How to Make Natural Light Rays in Photoshop

11/10/2017 ISO 1200 Magazine 0 Comments


There are many programs and plugins you can use to make light rays bursting through your image.  However, few have the control over the effect that Photoshop does.  Using things like Blend If, or Opacity you can protect specific areas from receiving the impact.  One of the dead giveaways that a filter was used is a contrived look that happens when shadow areas do not show through the bursting light effect.



In this tutorial, Blake Rudis will show you how to fake the look of sun rays bursting through a tree's canopy.  It is beneficial for this type of image, but keep in mind that not all photos are created equal!  Some pictures will look fake even when you do put forth the effort to protect your shadows with Blend If.


I have included an Action and a Video Tutorial below, but here are the steps in written form as well. - said Blake on YouTube-

Download the Action: www.f64.co/rays

 1.  Make a stamp of all of your work by pressing CTRL+ALT+SHIFT+E (CMD+Option+Shift+E on Mac)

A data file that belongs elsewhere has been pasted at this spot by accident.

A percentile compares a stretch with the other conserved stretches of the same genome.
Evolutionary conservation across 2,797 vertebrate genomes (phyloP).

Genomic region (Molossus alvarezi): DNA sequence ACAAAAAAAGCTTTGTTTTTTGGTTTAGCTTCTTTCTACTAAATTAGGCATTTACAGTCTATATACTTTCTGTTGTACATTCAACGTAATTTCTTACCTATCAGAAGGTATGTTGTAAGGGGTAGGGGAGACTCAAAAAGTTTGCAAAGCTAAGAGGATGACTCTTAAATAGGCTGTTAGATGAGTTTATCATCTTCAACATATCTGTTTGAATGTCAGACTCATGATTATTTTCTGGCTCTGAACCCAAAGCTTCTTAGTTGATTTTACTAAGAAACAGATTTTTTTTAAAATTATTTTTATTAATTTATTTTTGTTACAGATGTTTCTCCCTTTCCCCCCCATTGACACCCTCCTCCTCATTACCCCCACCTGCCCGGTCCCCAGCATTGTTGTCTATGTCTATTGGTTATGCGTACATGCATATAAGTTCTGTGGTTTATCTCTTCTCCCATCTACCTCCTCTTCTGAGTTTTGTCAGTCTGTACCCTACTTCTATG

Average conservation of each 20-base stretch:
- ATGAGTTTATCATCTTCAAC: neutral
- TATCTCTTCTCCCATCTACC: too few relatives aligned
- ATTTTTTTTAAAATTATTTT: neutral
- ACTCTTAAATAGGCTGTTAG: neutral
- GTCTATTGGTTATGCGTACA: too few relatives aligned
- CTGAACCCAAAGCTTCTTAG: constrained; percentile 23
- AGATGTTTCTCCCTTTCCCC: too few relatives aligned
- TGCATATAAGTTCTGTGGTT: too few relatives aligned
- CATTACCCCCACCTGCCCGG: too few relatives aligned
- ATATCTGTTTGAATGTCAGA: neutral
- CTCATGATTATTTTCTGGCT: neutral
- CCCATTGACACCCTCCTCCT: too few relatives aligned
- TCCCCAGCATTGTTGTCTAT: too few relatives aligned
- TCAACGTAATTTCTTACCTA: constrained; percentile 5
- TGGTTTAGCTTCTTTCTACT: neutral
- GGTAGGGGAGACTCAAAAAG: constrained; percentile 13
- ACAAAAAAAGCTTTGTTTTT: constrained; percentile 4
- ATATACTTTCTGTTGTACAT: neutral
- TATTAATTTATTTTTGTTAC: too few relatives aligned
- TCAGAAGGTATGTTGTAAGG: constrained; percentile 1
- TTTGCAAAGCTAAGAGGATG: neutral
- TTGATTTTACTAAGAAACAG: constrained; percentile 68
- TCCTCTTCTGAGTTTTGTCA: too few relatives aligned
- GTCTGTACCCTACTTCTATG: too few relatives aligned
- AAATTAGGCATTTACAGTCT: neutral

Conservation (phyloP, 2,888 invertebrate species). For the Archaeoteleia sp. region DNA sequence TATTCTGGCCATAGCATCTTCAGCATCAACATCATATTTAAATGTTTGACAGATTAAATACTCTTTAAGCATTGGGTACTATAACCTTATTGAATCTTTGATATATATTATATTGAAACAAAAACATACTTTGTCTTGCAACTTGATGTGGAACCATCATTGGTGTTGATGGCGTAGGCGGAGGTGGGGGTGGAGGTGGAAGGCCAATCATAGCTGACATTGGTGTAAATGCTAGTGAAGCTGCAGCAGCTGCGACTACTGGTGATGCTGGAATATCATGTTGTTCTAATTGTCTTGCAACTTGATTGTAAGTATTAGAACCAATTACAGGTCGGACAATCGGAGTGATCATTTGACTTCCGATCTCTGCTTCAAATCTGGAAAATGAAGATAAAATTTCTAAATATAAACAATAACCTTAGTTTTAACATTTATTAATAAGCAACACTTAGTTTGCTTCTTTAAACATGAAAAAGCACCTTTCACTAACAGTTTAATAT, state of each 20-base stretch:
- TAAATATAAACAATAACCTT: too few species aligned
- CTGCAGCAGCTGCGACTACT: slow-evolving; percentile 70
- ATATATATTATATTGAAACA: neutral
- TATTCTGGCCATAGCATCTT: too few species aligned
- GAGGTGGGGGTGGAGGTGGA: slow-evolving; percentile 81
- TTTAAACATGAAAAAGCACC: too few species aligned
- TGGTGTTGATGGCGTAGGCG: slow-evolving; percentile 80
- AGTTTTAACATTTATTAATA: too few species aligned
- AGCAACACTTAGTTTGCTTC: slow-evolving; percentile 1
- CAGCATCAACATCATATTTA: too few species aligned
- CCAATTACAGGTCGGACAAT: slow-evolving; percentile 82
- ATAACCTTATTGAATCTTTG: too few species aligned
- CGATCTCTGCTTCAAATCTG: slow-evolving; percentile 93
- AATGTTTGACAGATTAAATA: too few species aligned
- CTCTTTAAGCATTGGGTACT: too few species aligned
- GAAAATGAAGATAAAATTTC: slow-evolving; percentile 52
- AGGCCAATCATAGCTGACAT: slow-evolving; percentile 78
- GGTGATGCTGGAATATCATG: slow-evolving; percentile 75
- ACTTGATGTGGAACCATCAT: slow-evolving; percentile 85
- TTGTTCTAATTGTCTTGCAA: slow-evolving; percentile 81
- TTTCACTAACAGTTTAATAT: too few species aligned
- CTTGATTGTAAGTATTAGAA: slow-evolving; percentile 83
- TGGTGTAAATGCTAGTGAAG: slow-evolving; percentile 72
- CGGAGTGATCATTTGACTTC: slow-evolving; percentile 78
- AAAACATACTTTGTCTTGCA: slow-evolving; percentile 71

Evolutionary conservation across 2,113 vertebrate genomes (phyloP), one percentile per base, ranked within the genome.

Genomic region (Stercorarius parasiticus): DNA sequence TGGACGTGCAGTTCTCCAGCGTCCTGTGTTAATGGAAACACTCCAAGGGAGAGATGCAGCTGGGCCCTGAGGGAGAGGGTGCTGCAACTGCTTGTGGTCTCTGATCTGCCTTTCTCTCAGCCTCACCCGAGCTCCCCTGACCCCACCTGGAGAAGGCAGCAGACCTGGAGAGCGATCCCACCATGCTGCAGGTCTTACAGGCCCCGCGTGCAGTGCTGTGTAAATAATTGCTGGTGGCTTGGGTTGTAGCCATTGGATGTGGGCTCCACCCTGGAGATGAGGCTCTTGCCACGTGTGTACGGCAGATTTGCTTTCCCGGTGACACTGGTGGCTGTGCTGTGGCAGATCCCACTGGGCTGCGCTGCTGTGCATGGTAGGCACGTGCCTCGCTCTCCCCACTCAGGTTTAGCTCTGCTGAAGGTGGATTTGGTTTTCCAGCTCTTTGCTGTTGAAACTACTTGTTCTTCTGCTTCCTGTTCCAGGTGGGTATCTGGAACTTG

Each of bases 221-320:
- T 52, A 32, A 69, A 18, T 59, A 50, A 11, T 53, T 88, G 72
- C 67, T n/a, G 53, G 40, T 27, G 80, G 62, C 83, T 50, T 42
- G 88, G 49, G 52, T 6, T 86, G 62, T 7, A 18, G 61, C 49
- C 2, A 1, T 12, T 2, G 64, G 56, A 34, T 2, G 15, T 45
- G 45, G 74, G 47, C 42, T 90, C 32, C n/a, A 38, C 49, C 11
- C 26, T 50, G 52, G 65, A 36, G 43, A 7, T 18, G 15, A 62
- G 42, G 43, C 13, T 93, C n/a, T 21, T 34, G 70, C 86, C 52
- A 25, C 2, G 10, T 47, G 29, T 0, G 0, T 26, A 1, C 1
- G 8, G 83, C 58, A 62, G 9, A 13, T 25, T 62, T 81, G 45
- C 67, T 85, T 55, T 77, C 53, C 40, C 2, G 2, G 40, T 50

2.  Go to select in the menu bar of Photoshop, then navigate to Color Range

3.  Choose either the "Sampled Color" and make a selection with the eyedropper for the highlights, or choose "Highlights" from the drop-down.

4.  Use the Fuzziness and/or range to dial in those highlights just right

5.  When you press okay Photoshop will output the selection with the "racing ants."

6.  Make a mask on your Stamped Layer for the newly selected Highlights.

7.  Drag the mask to the trash and when prompted select "Apply."

8.  Go to Filter, Blur, Radial Blur

9.  Set it to Zoom, and Best, and drag the slider as far as it will go to the right.  Press Ok.

10.  Open the Blending Options Dialog by double-clicking next to the text of the sampled layer.

11.  Use the Blend if slider to protect the shadows.  Pressing Alt or Option will allow you to feather the effect.

12.  That's it!  Now you can lower the Opacity, Duplicate the Effect, or optionally Gaussian Blur the Effect for a more hazy approach.


You may also like: How to Make the Cinematic Matte Effect in Photoshop


About Blake Rudis:


EverydayHDR.com is a High Dynamic Range photography blog dedicated to being a 100% free HDR resource. There are a plethora of tutorials, tips, and great photos to stroll through. After checking out this Youtube channel, why don't you head on over to everydayhdr.com!


Text, image and video via f64 Academy



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